There are indications that the 1, 296 Internally Displaced Persons (IDPs) in Pompomari camp, Damaturu, may face cholera outbreak and other water-borne diseases due to absence of water and sanitation facilities.

The News Agency of Nigeria (NAN) reports that the inmates said they get water once a day, while their toilet facilities were not being maintained.

NAN correspondent on a delegation of the Water Sanitation and Hygiene (WASH) in Emergency Working Group, further reports that inmates of the camp said the coming rains would compound the problems as their makeshift homes are in tatters.

One of the displaced persons, Adamu Rabiu, told NAN about the poor hygiene practices in the camp, and said it was a huge problem to the inhabitants.

He alleged that the State Emergency Management Agency (SEMA), had neglected provision of adequate water for them.

He said that the single solar-powered borehole in the camp, was grossly inadequate for their population of over 1,300.

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He expressed concerns over how sanitation officers in charge of maintaining hygiene in their toilets, had failed to apply disinfectants and air fresheners to reduce offensive smell polluting the premises.

Rabiu said that the development could become harmful to the population of the IDPs, and called for immediate deployment of more sanitation workers to help rescue the situation.

“As you can see for yourself, the environment is not conducive at all.

“We want the authorities in charge to help us maintain this camp by bringing in sanitation workers.

“We are aware that the Red Cross helped in cleaning the drains and culverts, but now, SEMA is in charge and they are not doing anything.

“We need help in areas of food and water. As you can see that the jerry cans and the people here are waiting for water to come, the solar powered borehole is not adequate.

“The tanker brings water once a day; it is not enough for the population here.

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“Our rooms are torn, the rains are coming soon, we want government to come to our aid to help repair our makeshift houses.’’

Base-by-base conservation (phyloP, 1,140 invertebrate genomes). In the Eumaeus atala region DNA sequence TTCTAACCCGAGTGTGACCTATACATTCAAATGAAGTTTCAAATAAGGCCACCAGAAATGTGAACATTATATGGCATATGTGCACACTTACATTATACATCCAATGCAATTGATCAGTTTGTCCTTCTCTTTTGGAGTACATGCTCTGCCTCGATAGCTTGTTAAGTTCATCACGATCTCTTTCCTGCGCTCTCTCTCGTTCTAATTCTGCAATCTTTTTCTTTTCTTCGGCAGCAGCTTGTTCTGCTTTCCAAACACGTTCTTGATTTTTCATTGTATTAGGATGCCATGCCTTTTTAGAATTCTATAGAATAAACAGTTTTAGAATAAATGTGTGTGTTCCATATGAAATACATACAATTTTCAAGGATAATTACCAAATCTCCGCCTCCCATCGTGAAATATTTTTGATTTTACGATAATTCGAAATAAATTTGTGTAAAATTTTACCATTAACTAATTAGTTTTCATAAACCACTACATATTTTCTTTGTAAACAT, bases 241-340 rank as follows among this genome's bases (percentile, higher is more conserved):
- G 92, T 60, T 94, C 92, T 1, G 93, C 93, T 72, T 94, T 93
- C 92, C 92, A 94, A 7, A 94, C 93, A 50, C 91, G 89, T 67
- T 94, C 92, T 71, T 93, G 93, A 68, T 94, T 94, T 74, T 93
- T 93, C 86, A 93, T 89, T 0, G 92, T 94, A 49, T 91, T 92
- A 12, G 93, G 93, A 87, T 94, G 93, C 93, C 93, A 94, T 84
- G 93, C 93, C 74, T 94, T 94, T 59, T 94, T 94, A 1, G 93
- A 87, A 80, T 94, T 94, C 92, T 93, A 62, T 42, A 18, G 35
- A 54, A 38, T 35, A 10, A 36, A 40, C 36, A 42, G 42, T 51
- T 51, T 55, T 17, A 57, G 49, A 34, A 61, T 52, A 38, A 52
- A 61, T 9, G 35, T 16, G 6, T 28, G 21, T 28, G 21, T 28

Another IDP, Mohammed Danladi, said that the clinic was lacking relevant drugs, and called for support to equip the clinics with essential drugs.

When contacted, the Director, Search and Rescue, Yobe SEMA, Alhaji Garba Bilal, explained that the camp initially had 4,011 Persons.

He said, but with the reduction of insurgency, a large number of IDPs had returned, leaving 1,296 persons.

Bilal said that the camp was fully funded by the state government in collaboration with donor agencies.

He said that the collaborative efforts covered provision of basic needs and psycho-social support towards overall goal of reintegrating the IDPs into the society.

According to him, there are other six IDP camps in Kukareta, Ngaburawa, Fuguri, Muhammad Gombe’s Farm, Albari YBC and Kasesa, which has the highest population.

Mr Baba Galadima, Team Leader, WASH in Emergency Working Group, expressed joy that the camps had been decongested.

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He commended the state government for timely interventions towards providing livelihood support for the IDPs.

He said that the Federal Government was intervening in providing the group with facilities in parts of the state, to augment the already existing ones.

NAN reports that the group is working to see that humanitarian responses especially in the North East reach their target population.